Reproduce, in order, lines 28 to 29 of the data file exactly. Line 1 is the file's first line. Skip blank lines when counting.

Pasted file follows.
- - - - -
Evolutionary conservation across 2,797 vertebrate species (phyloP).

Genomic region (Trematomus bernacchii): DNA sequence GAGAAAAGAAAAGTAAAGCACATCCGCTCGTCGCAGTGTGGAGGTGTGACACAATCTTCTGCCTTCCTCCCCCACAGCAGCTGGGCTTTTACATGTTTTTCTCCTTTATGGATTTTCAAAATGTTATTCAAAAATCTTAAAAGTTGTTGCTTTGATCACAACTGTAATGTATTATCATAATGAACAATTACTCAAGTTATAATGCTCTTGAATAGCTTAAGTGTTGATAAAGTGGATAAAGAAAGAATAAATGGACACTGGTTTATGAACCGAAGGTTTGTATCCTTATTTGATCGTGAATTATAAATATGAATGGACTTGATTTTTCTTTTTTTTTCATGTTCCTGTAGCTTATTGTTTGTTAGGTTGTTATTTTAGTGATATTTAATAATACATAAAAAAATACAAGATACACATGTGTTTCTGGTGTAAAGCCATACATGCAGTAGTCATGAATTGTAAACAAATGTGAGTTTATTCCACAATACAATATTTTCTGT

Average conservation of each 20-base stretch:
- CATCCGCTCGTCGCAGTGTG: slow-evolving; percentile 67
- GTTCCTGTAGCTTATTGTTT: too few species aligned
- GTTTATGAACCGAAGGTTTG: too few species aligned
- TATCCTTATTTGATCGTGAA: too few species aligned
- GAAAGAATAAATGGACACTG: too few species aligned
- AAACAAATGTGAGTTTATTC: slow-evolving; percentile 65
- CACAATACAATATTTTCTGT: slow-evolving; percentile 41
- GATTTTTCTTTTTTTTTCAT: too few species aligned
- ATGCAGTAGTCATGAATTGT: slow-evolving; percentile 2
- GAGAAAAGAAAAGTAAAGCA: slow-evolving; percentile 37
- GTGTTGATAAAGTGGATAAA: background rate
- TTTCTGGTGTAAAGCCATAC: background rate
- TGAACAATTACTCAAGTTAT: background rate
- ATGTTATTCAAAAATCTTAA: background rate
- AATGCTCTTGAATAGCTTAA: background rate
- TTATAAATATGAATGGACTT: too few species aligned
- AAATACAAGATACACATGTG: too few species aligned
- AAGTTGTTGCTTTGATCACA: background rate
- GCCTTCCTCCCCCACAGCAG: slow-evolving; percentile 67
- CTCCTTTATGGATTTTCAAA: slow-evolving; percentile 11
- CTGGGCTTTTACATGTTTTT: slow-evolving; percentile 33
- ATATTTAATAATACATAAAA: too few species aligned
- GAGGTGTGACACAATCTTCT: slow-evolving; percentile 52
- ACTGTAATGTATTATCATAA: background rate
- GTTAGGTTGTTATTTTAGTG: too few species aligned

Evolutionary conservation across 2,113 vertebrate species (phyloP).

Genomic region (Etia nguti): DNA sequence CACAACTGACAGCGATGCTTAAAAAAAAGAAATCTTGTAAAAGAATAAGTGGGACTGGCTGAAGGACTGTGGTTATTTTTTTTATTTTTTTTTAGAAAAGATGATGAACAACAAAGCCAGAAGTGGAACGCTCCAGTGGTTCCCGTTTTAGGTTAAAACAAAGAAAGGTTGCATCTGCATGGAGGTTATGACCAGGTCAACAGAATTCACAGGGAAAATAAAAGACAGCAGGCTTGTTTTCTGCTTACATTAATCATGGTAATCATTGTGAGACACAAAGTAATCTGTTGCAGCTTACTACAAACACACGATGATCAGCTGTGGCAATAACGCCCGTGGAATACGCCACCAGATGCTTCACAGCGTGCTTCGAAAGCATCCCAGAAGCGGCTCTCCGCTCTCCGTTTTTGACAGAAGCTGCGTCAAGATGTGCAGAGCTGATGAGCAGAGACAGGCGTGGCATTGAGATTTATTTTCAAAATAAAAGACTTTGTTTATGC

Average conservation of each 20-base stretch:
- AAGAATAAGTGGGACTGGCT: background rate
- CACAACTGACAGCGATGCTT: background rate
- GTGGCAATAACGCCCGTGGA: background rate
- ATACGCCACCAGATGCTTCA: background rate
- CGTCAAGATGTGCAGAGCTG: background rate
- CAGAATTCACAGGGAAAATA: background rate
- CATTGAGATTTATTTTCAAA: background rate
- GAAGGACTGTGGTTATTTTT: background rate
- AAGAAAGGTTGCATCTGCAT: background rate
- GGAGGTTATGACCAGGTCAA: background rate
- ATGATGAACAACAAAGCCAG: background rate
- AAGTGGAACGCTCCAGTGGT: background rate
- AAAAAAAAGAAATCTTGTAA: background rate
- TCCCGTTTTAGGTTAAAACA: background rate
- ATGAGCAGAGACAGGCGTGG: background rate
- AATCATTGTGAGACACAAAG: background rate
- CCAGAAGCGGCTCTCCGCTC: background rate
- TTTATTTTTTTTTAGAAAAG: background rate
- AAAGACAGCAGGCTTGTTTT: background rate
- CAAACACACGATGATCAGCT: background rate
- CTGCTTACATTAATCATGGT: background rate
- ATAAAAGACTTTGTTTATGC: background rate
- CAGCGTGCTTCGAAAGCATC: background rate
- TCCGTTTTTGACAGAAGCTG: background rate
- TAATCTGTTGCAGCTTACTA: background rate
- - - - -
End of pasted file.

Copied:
- GTTAGGTTGTTATTTTAGTG: too few species aligned

Evolutionary conservation across 2,113 vertebrate species (phyloP).